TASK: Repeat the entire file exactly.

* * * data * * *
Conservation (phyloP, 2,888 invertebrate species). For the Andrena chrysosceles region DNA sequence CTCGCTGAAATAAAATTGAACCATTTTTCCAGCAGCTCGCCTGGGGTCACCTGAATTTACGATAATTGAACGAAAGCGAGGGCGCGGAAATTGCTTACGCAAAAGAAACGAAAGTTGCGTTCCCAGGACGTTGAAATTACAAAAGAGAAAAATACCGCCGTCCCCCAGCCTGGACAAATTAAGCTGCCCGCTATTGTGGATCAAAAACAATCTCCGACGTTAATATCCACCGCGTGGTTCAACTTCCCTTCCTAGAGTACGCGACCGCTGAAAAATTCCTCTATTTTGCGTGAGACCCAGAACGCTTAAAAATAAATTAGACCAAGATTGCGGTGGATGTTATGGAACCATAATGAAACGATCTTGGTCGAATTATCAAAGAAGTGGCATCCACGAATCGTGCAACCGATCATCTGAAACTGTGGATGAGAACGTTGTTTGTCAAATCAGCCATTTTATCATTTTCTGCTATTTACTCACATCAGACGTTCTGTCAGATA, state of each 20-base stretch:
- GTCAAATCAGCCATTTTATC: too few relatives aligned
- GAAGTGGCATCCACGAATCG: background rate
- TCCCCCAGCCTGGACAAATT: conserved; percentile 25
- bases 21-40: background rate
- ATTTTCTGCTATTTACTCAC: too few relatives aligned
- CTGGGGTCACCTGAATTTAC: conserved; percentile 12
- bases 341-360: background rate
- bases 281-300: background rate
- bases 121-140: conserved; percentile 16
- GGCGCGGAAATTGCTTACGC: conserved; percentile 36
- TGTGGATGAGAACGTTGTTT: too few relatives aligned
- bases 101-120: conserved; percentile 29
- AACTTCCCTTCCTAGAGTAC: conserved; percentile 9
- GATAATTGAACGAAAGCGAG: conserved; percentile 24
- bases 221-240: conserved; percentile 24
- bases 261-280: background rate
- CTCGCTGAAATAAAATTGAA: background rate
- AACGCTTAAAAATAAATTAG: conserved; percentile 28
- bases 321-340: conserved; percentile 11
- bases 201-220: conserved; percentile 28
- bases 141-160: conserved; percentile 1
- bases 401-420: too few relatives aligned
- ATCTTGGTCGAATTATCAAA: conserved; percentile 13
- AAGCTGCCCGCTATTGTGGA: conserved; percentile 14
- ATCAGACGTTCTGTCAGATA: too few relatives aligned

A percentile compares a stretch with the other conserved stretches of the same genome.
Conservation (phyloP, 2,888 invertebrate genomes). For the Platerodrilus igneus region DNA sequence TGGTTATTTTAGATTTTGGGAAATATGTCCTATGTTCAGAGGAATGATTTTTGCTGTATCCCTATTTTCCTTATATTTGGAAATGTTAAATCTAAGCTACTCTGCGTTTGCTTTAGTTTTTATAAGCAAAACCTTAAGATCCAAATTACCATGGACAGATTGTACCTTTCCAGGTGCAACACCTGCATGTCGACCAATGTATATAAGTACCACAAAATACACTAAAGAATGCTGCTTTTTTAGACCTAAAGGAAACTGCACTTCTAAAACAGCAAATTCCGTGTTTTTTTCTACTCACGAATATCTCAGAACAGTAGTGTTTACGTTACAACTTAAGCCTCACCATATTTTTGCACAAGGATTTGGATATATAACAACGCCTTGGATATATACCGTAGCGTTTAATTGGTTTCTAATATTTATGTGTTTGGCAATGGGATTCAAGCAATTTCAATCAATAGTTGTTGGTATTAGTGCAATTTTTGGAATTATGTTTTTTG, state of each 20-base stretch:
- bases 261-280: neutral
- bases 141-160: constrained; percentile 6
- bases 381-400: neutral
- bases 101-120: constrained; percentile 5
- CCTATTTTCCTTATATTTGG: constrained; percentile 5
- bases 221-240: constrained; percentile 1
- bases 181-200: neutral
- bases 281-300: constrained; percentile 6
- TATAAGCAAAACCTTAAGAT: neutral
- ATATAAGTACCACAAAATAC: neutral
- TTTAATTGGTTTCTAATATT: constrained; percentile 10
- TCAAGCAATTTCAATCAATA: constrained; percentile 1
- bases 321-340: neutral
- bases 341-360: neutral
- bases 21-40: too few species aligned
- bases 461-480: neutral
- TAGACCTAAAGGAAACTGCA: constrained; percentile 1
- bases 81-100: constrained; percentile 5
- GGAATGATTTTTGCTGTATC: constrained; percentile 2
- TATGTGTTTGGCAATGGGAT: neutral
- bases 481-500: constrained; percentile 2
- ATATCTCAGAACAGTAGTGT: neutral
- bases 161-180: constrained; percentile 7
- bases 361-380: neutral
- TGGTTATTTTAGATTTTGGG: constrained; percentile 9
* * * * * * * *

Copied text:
Conservation (phyloP, 2,888 invertebrate species). For the Andrena chrysosceles region DNA sequence CTCGCTGAAATAAAATTGAACCATTTTTCCAGCAGCTCGCCTGGGGTCACCTGAATTTACGATAATTGAACGAAAGCGAGGGCGCGGAAATTGCTTACGCAAAAGAAACGAAAGTTGCGTTCCCAGGACGTTGAAATTACAAAAGAGAAAAATACCGCCGTCCCCCAGCCTGGACAAATTAAGCTGCCCGCTATTGTGGATCAAAAACAATCTCCGACGTTAATATCCACCGCGTGGTTCAACTTCCCTTCCTAGAGTACGCGACCGCTGAAAAATTCCTCTATTTTGCGTGAGACCCAGAACGCTTAAAAATAAATTAGACCAAGATTGCGGTGGATGTTATGGAACCATAATGAAACGATCTTGGTCGAATTATCAAAGAAGTGGCATCCACGAATCGTGCAACCGATCATCTGAAACTGTGGATGAGAACGTTGTTTGTCAAATCAGCCATTTTATCATTTTCTGCTATTTACTCACATCAGACGTTCTGTCAGATA, state of each 20-base stretch:
- GTCAAATCAGCCATTTTATC: too few relatives aligned
- GAAGTGGCATCCACGAATCG: background rate
- TCCCCCAGCCTGGACAAATT: conserved; percentile 25
- bases 21-40: background rate
- ATTTTCTGCTATTTACTCAC: too few relatives aligned
- CTGGGGTCACCTGAATTTAC: conserved; percentile 12
- bases 341-360: background rate
- bases 281-300: background rate
- bases 121-140: conserved; percentile 16
- GGCGCGGAAATTGCTTACGC: conserved; percentile 36
- TGTGGATGAGAACGTTGTTT: too few relatives aligned
- bases 101-120: conserved; percentile 29
- AACTTCCCTTCCTAGAGTAC: conserved; percentile 9
- GATAATTGAACGAAAGCGAG: conserved; percentile 24
- bases 221-240: conserved; percentile 24
- bases 261-280: background rate
- CTCGCTGAAATAAAATTGAA: background rate
- AACGCTTAAAAATAAATTAG: conserved; percentile 28
- bases 321-340: conserved; percentile 11
- bases 201-220: conserved; percentile 28
- bases 141-160: conserved; percentile 1
- bases 401-420: too few relatives aligned
- ATCTTGGTCGAATTATCAAA: conserved; percentile 13
- AAGCTGCCCGCTATTGTGGA: conserved; percentile 14
- ATCAGACGTTCTGTCAGATA: too few relatives aligned

A percentile compares a stretch with the other conserved stretches of the same genome.
Conservation (phyloP, 2,888 invertebrate genomes). For the Platerodrilus igneus region DNA sequence TGGTTATTTTAGATTTTGGGAAATATGTCCTATGTTCAGAGGAATGATTTTTGCTGTATCCCTATTTTCCTTATATTTGGAAATGTTAAATCTAAGCTACTCTGCGTTTGCTTTAGTTTTTATAAGCAAAACCTTAAGATCCAAATTACCATGGACAGATTGTACCTTTCCAGGTGCAACACCTGCATGTCGACCAATGTATATAAGTACCACAAAATACACTAAAGAATGCTGCTTTTTTAGACCTAAAGGAAACTGCACTTCTAAAACAGCAAATTCCGTGTTTTTTTCTACTCACGAATATCTCAGAACAGTAGTGTTTACGTTACAACTTAAGCCTCACCATATTTTTGCACAAGGATTTGGATATATAACAACGCCTTGGATATATACCGTAGCGTTTAATTGGTTTCTAATATTTATGTGTTTGGCAATGGGATTCAAGCAATTTCAATCAATAGTTGTTGGTATTAGTGCAATTTTTGGAATTATGTTTTTTG, state of each 20-base stretch:
- bases 261-280: neutral
- bases 141-160: constrained; percentile 6
- bases 381-400: neutral
- bases 101-120: constrained; percentile 5
- CCTATTTTCCTTATATTTGG: constrained; percentile 5
- bases 221-240: constrained; percentile 1
- bases 181-200: neutral
- bases 281-300: constrained; percentile 6
- TATAAGCAAAACCTTAAGAT: neutral
- ATATAAGTACCACAAAATAC: neutral
- TTTAATTGGTTTCTAATATT: constrained; percentile 10
- TCAAGCAATTTCAATCAATA: constrained; percentile 1
- bases 321-340: neutral
- bases 341-360: neutral
- bases 21-40: too few species aligned
- bases 461-480: neutral
- TAGACCTAAAGGAAACTGCA: constrained; percentile 1
- bases 81-100: constrained; percentile 5
- GGAATGATTTTTGCTGTATC: constrained; percentile 2
- TATGTGTTTGGCAATGGGAT: neutral
- bases 481-500: constrained; percentile 2
- ATATCTCAGAACAGTAGTGT: neutral
- bases 161-180: constrained; percentile 7
- bases 361-380: neutral
- TGGTTATTTTAGATTTTGGG: constrained; percentile 9